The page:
I thought I detected just the gentlest hint of antilawnism, among comments on the Garden Monkey's admirable blog. And, because I possess a lawn mower and cut my grass from time to time, felt a little bruised - on behalf of good and kindly lawnatics everywhere.
Having seen Mirabel Osler's wonderful garden, I'm not surprised that her life was full of contentment with neither lawn nor mower. There wasn't room for either with so many other wonderful features.
But there are lawns and lawns and in my rural and cottageous patch, lawn seems to be the most fitting and natural floor. I neither weed it nor feed it and by now, grass is almost a minority plant family among the daisies, self-heal, clover and other 'weeds.' Thoroughfares among our dishevelled borders are more pleasant for being grassed and, with such a bitty and disparate design as ours, turf has a wonderfully binding effect, leading one gently from one spot to another. Thrushes, blackbirds and starlings love short grass, too. Chris Baines, the conservationist, once told me that the best groomed lawns in his neighbourhood were also the most visited by such birds.
As our plant collection grows, and space becomes increasingly sought after, our grass areas shrink and I'm happy about that, but I'd never want to be without any lawn at all, unless my space were too small to accommodate one. Even then, I'd try to cultivate a meadow in a pot. (And that's easier than you might think.)
And talking of meadows, almost half our largest grass area is laid down to a mini-meadow which blesses us with a wonderful run of flowers from aconites in January, celandines, Crocus tommasinianus, fritillaries, pheasant eye narcissus, cuckoo flowers, cowslips, some slightly naff multi-coloured primroses, camassias, lots of summer meadow stuff and so on. At present, there are colchicums and Cyclamen hederifolium, in the grass.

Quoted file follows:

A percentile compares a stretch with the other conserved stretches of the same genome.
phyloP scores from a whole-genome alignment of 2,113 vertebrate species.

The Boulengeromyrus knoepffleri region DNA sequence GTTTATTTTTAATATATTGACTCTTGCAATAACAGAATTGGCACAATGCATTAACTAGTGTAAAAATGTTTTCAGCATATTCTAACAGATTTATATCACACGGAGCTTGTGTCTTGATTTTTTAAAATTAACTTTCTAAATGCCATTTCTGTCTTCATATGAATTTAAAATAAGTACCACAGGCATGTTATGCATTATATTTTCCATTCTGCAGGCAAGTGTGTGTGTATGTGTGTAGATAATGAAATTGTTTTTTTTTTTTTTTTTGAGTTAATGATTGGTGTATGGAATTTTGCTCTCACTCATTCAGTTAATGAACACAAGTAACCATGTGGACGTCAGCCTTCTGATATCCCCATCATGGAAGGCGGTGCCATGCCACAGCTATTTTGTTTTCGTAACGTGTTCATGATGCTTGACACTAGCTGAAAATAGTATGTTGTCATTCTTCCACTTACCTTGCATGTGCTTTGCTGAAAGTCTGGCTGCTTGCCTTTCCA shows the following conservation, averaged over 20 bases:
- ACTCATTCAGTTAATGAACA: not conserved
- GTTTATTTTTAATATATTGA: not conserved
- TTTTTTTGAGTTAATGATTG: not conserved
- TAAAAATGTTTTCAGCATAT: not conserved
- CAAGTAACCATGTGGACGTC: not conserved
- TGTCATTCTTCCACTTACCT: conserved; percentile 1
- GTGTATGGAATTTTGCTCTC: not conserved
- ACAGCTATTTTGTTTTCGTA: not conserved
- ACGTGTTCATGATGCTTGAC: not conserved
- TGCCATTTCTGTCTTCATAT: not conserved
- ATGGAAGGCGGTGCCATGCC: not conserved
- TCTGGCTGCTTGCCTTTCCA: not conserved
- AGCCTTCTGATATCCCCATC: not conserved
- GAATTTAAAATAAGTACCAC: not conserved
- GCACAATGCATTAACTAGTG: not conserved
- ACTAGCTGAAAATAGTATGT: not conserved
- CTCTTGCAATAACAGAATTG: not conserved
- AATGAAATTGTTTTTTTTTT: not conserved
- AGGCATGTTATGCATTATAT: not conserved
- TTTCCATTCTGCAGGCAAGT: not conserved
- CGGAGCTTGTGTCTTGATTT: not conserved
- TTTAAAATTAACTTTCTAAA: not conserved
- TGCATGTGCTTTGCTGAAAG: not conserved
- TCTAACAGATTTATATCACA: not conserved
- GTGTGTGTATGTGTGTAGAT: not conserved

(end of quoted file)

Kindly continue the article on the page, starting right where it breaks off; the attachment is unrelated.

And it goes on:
The 'idiots' on Garden Monkey's posting are, presumably, those who strife daily for the faultless outdoor baize of a weed-free, nitrogen-stuffed sward. They mow, scarify, roll, dress with lawn sand, drench with moss-killer, spray weed killer. After too much rain, they dance about puncturing the surface to help drainage, rake out 'thatch,' treat with fungicides and weep tears of rage and frustration if a toadstool should pop up, or, God forbid, a fairy ring! Some of them even try to kill earthworms - the ultimate folly!
The drone of mowers is hell for neighbours, admittedly, and spotless lawns are hardly sustainable, but heck! The lawns are theirs, in their gardens, so perhaps they should be allowed to play in their own way. Just as, I suppose, Chelsea Tractor owners are allowed to play in their way.
I wouldn't want a spotless lawn - though I confess to a sense of internal joy and peace, when I see those nice stripes on our newly mown grass and I would never set the mower blades low enough to cut off the daisy buds. So by the time the novelty of the stripes has worn off - usually overnight - the daisies are back, dotting the undernourished turf.